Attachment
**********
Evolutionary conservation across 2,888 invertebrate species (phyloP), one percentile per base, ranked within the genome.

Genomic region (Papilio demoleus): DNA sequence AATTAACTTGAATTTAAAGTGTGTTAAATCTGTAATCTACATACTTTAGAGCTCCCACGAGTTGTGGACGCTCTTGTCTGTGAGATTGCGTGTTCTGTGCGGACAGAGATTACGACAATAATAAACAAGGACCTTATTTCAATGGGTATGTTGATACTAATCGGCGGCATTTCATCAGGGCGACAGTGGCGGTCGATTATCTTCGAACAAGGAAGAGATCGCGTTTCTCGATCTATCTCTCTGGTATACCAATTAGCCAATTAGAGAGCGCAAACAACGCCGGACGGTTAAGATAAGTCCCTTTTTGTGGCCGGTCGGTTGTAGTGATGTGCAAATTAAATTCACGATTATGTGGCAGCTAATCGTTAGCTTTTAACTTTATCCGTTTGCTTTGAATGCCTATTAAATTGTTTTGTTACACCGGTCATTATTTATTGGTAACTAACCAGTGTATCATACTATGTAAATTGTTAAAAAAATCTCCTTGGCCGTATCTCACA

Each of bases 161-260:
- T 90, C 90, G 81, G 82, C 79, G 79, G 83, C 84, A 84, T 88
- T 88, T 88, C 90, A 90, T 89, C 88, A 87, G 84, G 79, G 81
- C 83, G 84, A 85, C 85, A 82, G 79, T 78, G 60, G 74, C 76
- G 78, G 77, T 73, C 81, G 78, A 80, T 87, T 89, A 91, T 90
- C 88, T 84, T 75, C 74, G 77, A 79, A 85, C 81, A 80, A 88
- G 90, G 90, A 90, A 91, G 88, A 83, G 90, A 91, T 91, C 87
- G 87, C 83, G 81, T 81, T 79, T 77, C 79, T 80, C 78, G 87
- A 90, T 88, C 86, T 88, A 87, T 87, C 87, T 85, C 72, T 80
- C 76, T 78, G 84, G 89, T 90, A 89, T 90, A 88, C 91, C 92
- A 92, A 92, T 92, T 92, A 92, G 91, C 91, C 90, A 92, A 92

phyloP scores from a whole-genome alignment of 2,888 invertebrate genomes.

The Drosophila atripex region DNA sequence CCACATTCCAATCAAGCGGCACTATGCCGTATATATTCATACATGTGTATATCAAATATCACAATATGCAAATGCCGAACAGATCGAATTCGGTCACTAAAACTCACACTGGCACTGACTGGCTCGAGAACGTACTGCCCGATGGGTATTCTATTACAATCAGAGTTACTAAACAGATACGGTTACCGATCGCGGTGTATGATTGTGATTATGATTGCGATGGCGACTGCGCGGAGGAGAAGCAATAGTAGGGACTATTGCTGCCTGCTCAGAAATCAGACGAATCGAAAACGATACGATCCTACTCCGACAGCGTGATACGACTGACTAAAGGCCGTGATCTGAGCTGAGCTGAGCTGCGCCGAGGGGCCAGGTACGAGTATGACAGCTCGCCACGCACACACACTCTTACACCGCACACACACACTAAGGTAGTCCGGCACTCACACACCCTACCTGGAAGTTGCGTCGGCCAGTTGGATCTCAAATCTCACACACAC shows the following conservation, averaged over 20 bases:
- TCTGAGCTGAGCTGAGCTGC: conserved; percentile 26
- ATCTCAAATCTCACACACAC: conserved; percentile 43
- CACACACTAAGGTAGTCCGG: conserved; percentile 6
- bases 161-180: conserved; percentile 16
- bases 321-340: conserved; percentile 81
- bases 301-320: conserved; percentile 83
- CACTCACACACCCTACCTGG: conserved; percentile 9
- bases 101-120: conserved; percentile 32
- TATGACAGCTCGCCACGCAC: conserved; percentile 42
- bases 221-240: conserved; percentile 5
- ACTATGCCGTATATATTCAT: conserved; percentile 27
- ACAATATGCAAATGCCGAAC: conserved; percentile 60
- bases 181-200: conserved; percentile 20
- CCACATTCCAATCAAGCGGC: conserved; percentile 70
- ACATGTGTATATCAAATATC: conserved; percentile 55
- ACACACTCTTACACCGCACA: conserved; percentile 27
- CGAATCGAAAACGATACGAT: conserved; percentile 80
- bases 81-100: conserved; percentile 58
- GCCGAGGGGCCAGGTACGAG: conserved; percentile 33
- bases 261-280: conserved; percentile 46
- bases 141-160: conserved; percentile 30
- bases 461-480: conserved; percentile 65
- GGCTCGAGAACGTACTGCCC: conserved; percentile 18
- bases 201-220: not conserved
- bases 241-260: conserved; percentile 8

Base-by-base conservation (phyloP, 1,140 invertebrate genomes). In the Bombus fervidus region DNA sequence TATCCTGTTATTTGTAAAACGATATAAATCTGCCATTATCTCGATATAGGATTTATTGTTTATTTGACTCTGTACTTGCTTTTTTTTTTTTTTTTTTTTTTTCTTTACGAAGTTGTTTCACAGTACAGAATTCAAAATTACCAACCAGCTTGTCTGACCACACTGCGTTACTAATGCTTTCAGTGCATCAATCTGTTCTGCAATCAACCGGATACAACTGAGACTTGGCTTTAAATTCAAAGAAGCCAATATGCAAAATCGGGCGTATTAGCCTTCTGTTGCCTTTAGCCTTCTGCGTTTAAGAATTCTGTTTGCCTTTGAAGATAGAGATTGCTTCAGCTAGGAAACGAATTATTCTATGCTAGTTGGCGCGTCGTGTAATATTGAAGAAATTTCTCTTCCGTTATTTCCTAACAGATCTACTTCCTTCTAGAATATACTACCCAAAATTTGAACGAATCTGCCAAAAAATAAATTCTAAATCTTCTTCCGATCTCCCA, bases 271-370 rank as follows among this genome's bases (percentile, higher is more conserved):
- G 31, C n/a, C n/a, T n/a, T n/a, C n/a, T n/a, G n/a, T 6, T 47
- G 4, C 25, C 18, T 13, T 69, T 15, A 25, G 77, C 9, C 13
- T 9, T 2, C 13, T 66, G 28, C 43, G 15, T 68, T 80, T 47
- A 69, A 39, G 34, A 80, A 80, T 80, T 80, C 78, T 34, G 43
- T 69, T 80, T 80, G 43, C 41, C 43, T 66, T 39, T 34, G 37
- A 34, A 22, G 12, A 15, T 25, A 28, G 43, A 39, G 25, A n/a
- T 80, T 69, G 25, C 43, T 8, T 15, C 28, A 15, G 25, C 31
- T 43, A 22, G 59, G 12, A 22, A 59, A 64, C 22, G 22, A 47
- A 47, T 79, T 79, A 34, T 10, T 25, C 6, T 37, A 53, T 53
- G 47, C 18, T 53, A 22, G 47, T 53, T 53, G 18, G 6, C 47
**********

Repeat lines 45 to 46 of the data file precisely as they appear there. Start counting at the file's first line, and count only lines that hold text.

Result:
- A 69, A 39, G 34, A 80, A 80, T 80, T 80, C 78, T 34, G 43
- T 69, T 80, T 80, G 43, C 41, C 43, T 66, T 39, T 34, G 37